Friday, April 30, 2010

Sci-fi Dialogue

If you write in the science fiction genre you are probably going to encounter more dialogue challenges than other genres. Science fiction has a lot of traps and if you aren’t aware of them you run the risk of writing something that comes across as silly.

One of the first things that will affect your dialogue is how far in the future your story is set. If your story is set in the present or the near future, people will likely speak pretty much as they do today. But if it’s set more than ten years in the future or in an alternate universe, you will face some of the same challenges as writing period dialogue.

Basically you will want to avoid modern slang, idiom and cultural references. You need to work from a more generic use of language without becoming too formal and without losing a sense of character.

Some writers create new slang for their future/alternate world. For example, Star Wars (written by George Lucas) abbreviated the word “android” to “Droid,” which emphasized how common robots were in that culture. Aliens (story by James Cameron and David Giler & Walter Hill, screenplay by James Cameron) introduced “stay frosty” as a future version of “be cool.” And the recent incarnation of the TV show Battlestar Galactica (created by Glen A. Larson and Ronald D. Moore) very effectively used the made-up word “frak” to replace a certain swear word that was forbidden on their cable channel.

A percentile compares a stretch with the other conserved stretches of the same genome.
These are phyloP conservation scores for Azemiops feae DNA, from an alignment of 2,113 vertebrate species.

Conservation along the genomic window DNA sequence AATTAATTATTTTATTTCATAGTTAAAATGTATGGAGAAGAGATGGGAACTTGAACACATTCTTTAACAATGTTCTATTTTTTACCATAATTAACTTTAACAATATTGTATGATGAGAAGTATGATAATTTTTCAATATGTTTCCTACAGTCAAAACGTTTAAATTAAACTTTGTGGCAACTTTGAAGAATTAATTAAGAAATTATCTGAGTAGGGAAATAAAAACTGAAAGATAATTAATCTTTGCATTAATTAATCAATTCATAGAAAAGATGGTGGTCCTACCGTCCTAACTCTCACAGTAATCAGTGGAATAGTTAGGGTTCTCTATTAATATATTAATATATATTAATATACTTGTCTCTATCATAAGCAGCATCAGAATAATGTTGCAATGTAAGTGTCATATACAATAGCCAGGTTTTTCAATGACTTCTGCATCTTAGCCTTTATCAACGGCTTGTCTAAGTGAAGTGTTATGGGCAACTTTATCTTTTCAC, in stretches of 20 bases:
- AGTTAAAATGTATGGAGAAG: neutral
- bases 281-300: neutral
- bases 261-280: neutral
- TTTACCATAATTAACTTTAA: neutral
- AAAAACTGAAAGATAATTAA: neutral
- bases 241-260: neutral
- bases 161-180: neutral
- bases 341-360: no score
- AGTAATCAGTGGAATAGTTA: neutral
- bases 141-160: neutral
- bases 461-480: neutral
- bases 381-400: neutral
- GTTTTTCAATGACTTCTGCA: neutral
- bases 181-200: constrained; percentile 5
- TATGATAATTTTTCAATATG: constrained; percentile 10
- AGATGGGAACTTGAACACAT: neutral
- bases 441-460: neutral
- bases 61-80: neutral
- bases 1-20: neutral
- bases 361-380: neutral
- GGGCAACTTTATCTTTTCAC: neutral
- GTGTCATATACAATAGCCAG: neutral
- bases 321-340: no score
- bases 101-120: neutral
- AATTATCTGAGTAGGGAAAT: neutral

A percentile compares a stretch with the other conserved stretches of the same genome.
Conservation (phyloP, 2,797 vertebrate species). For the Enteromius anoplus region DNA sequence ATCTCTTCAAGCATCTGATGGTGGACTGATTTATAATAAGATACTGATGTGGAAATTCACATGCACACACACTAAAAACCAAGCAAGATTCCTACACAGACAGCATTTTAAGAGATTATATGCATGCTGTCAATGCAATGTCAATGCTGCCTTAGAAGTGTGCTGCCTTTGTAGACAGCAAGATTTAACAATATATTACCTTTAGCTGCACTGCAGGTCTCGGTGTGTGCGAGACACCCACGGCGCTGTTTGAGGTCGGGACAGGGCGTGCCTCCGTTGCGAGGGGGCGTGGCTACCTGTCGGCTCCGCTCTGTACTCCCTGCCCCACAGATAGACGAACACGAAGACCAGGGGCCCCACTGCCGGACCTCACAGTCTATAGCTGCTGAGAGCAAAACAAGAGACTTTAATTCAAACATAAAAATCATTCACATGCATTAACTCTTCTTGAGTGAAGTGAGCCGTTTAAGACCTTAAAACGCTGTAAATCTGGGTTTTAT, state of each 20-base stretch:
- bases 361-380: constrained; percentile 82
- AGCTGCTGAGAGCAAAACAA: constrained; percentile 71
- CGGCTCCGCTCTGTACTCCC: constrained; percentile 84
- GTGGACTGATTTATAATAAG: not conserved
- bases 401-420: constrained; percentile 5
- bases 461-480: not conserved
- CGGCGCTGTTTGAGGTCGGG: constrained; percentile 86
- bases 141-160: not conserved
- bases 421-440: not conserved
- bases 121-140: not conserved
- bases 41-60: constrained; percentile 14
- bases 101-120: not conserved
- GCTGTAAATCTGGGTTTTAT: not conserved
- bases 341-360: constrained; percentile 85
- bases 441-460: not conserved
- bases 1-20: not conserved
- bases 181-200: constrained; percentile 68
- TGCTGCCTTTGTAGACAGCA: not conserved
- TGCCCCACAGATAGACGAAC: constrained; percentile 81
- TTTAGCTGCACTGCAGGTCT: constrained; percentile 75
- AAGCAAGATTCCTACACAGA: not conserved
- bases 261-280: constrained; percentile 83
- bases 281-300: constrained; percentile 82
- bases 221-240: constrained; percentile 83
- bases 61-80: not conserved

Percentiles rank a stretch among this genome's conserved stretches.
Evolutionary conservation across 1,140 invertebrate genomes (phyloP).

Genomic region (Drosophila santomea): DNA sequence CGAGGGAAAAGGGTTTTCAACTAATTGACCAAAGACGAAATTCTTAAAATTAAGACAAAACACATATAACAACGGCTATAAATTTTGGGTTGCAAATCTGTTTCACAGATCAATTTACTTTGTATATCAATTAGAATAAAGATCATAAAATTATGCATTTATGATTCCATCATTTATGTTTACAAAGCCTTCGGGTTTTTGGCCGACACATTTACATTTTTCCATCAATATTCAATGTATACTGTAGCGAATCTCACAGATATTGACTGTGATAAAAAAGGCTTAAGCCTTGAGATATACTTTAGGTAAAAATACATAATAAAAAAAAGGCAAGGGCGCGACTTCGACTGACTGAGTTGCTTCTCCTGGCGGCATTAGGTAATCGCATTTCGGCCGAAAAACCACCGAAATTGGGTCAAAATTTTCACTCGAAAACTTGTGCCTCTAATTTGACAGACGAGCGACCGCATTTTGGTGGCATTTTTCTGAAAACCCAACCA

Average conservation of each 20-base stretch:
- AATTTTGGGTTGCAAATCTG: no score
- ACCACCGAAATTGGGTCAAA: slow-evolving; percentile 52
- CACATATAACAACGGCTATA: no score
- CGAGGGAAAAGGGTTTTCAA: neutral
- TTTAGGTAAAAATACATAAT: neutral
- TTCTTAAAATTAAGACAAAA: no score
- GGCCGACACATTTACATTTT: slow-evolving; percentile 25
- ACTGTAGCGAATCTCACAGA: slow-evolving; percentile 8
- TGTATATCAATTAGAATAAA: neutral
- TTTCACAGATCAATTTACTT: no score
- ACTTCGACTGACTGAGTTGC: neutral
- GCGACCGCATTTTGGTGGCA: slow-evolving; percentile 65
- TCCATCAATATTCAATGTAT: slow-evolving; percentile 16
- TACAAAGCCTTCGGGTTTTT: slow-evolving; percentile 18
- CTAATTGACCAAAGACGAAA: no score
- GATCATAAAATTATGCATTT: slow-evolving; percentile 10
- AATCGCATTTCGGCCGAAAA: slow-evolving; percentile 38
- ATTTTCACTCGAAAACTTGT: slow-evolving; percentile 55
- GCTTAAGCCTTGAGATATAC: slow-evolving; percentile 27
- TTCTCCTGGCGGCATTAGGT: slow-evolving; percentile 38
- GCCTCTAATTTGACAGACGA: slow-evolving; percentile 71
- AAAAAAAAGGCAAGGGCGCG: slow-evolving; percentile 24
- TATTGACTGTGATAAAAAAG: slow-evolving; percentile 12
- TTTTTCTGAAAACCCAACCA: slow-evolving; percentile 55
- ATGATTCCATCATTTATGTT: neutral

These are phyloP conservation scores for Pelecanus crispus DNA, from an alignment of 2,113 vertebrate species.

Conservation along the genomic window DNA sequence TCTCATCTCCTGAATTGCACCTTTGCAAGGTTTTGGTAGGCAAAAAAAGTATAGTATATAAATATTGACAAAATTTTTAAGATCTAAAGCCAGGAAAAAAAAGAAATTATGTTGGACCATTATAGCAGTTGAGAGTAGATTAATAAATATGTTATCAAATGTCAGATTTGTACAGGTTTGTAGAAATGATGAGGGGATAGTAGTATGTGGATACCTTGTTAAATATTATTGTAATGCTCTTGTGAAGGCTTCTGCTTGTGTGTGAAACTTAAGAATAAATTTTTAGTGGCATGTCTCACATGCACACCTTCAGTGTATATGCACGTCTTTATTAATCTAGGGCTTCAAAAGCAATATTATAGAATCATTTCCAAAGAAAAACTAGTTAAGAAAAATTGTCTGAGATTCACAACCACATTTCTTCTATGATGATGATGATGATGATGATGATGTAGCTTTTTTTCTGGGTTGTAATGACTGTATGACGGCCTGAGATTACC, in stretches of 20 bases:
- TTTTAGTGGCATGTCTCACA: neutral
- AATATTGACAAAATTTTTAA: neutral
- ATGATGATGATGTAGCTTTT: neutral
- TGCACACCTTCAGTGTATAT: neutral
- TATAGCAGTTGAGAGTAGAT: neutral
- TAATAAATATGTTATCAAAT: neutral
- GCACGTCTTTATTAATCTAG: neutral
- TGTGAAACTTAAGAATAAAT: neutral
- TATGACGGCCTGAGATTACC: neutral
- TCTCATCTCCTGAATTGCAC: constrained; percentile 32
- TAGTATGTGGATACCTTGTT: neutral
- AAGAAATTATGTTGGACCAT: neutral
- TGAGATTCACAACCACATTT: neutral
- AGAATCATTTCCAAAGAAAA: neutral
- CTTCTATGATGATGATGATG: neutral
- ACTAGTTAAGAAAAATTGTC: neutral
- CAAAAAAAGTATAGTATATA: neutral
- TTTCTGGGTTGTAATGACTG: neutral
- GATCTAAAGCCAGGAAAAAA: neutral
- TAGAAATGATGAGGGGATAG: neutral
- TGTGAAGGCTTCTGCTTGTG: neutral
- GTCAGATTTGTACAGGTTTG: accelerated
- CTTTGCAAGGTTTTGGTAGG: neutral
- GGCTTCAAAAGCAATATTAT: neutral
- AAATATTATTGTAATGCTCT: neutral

This technique can help your fictional world feel more real. Remember how in Blade Runner (screenplay by Hampton Fancher and David Peoples), they used both the term “replicant” for the human like robots and the derogatory term “skin job.” That gave us a subtle sense of the way the robots were perceived by society in the imagined future of the movie.

Alien Languages

If your story involves aliens you will have to decide how to deal with their language. B-movie sci-fi has sometimes had humans land on a new planet only to discover all the aliens speaking English. This is a little ridiculous, of course.

If your aliens are invading Earth you can always just say they learned English from TV signals or something in anticipation of the invasion. Avatar (written by James Cameron) took a variation on this approach – when the story starts the humans had already taught the Navi English. The Navi did have their own language – which was occasionally used with subtitles – but this plot device meant most of the movie could take place without requiring the audience to read.

If you’re doing a space opera story with lots of alien races and cultures the easy way out is the “universal translator” technology like they used in Star Trek (created by Gene Roddenberry). On the other hand, embracing the challenge can add realism to your universe. If you take that path you will face the same issues as stories that use foreign languages. The difference is you may have to actually create this foreign language!